A programme, possibly backed by funding under the Pig Health and Welfare Pathway, will be implemented to support and encourage PHUs to undertake efforts to reduce antibiotic usage as detailed in a unit specific Antibiotic Reduction Plan agreed by producer and vet.
Other targets include:
- Encouraging the move from in-feed to in-water administration of antibiotics, allowing for more accurate targeting.
- Monitoring the effect of reduced antibiotic use on pig health by encouraging use of reliable data sources, such as the AHDB Pig Health Scheme.
- Developing a best-practice plan for weaner management in the face of the pending zinc oxide ban.
- Maintaining submission of data to eMB by the quarterly deadlines.
- Reviewing current veterinary medicines training for pig producers, with a view to increasing uptake of training courses.
The full 2020 Target Task Force report, setting out detailed targets across all sectors, can be viewed HERE.
The Veterinary Medicines Directorate’s (VMD) Veterinary Antimicrobial Resistance and Sales Surveillance (UK-VARSS 2019) report, has also been released today, showing that UK antibiotic sales for food-producing animals have halved since 2014.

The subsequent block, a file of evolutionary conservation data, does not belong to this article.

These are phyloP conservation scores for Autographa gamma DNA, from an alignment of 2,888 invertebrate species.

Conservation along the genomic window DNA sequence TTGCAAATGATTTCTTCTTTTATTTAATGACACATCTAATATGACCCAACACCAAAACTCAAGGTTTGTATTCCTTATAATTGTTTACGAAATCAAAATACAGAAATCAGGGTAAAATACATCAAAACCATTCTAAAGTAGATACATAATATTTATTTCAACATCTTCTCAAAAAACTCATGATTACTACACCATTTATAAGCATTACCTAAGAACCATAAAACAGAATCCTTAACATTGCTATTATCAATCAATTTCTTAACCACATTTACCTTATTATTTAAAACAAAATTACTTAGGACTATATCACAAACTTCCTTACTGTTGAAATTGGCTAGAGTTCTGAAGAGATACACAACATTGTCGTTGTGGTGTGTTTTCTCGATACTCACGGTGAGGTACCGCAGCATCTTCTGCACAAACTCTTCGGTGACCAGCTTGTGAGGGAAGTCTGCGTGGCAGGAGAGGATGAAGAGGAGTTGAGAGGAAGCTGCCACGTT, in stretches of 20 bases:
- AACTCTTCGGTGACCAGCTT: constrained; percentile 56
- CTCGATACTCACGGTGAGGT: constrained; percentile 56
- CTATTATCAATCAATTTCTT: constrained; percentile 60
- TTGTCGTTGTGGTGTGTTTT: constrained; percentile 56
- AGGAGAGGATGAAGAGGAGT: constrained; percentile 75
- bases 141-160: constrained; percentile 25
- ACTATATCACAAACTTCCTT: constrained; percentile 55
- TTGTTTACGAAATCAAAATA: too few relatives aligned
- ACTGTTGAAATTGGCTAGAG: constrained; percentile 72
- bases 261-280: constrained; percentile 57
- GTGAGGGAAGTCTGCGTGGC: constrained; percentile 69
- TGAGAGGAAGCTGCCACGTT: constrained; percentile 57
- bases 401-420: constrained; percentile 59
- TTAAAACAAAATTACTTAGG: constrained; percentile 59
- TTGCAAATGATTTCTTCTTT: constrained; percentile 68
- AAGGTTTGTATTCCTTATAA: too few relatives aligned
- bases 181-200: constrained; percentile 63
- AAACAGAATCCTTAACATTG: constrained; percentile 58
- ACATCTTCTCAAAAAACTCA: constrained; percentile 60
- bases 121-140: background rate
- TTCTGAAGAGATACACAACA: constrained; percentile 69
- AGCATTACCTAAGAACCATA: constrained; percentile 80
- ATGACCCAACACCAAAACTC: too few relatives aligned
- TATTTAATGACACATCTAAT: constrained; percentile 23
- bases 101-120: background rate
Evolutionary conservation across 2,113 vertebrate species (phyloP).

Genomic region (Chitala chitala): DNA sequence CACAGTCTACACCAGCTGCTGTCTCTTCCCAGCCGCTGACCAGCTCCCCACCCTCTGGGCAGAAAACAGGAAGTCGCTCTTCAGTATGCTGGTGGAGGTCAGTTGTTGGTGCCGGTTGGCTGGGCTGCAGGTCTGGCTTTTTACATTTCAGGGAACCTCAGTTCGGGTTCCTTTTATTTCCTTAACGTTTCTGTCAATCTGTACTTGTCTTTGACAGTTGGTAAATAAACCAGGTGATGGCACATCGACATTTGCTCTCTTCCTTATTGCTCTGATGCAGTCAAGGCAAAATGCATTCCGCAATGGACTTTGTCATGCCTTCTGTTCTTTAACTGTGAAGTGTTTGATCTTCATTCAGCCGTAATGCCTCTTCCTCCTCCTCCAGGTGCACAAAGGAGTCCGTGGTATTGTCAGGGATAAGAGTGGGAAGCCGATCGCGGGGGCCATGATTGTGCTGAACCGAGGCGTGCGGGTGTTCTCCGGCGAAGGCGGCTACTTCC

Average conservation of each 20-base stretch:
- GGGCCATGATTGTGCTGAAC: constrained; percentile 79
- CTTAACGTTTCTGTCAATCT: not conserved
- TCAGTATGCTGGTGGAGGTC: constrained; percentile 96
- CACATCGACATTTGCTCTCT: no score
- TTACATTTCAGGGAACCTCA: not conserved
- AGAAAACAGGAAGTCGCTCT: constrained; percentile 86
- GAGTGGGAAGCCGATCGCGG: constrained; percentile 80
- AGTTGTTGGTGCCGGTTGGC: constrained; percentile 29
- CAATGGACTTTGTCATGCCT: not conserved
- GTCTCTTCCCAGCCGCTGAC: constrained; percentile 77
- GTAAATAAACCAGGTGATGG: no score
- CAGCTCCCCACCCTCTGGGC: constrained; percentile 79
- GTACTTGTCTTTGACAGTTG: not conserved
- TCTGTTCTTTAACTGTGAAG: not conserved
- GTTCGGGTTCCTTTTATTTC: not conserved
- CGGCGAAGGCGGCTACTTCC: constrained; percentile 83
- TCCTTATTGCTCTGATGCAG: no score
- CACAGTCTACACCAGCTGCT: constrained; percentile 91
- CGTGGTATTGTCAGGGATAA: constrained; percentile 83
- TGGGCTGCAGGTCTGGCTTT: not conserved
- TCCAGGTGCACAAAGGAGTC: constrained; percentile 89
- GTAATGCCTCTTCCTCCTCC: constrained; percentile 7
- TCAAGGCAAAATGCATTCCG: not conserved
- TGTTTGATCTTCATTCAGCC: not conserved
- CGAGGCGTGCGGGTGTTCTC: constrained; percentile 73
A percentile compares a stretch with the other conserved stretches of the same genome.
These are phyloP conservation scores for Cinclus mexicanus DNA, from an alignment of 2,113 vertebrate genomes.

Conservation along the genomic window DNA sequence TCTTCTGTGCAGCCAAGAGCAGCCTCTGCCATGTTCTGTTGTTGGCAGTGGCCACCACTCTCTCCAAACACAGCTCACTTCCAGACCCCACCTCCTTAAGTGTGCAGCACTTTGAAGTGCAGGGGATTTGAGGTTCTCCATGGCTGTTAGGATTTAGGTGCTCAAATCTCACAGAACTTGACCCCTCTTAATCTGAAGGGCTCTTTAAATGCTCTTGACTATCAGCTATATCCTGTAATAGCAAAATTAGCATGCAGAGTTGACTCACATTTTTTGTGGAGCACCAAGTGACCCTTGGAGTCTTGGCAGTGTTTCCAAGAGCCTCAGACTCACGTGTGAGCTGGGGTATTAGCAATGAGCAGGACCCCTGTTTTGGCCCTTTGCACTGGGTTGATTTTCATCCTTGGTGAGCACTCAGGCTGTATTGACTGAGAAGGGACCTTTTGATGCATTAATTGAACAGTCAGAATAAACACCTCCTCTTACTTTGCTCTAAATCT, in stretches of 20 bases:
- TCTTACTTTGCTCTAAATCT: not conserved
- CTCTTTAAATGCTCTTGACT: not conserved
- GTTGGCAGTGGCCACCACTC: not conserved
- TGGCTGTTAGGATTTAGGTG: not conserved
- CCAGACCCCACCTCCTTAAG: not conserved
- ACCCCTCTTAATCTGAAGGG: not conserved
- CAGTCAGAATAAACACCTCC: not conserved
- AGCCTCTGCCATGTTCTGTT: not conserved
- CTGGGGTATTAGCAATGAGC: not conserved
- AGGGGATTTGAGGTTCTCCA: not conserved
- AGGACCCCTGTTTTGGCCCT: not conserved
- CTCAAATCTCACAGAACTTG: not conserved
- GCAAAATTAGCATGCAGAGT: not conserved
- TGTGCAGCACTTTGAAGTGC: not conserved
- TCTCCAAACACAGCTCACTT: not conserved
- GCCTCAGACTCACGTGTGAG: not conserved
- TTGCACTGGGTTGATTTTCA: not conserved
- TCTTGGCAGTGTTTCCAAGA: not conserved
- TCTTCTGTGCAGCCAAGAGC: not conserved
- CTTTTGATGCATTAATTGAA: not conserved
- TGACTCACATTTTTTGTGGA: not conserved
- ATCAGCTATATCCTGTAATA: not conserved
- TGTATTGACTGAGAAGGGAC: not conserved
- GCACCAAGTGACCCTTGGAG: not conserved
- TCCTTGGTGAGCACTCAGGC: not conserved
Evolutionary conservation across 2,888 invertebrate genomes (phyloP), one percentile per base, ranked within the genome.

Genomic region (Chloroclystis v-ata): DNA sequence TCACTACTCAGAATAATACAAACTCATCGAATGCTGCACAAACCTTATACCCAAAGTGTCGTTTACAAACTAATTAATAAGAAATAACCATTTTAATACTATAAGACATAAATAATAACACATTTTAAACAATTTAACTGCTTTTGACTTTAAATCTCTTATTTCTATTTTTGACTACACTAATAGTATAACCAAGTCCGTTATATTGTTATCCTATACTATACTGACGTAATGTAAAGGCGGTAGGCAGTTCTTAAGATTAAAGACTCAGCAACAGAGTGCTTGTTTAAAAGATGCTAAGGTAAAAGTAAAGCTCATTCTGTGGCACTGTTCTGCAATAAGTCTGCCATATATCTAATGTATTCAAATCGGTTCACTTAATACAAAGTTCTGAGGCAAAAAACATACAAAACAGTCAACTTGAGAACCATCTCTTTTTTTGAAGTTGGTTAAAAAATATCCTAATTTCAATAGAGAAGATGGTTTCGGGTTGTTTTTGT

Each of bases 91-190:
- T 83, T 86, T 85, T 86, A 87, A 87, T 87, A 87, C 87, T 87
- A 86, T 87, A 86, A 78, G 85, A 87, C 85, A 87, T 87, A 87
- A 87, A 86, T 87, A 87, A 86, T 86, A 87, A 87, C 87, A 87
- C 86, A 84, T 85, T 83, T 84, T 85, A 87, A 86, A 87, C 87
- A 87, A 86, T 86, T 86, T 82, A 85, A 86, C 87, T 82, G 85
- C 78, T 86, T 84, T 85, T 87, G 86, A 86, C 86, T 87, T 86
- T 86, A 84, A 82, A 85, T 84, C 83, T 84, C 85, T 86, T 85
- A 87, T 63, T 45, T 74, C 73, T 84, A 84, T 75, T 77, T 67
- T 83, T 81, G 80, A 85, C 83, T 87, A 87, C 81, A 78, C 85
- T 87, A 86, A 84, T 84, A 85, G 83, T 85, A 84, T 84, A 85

There was a slight increase from 29.5 mg/kg in 2018 to 31 mg/kg in 2019, predominantly due to disease challenges from exceptionally poor weather and novel pathogens, although the VMD stressed the figure was 2019 figure was still historically low and below the 2017 figure.
The report highlights how the UK now has the fifth-lowest usage of antibiotics to treat farm animals Europe, with only Nordic countries lower.
Just as significantly, the report showed that sales of HP-CIAs in food-producing animals dropped from 0.21mg/kg in 2018 to 0.17 mg/kg (21%) in 2019.
The VARRS report also confirms generally stabilising or reducing resistance to antibiotics in the UK, which alongside reducing use of HP-CIAs, is a core objective of improved stewardship. In an EU report published earlier in 2020, the UK reported some of the best results in reducing incidence of antibiotic resistance among pathogens from farm animal and animal products.
Studies on pigs in the UK showed an overall reduction in the level of resistance in E. coli from healthy pigs at slaughter since 2015 and resistance to HP-CIAs in E. coli is at very low levels.
Commenting on the latest eMB usage figures, AHDB’s acting head of animal health & welfare Mandy Nevel said: “It is extremely encouraging to see a fall in antibiotic use during the first half of this year. The data reflect the dedication of pig producers and their vets to champion responsible antibiotic use.”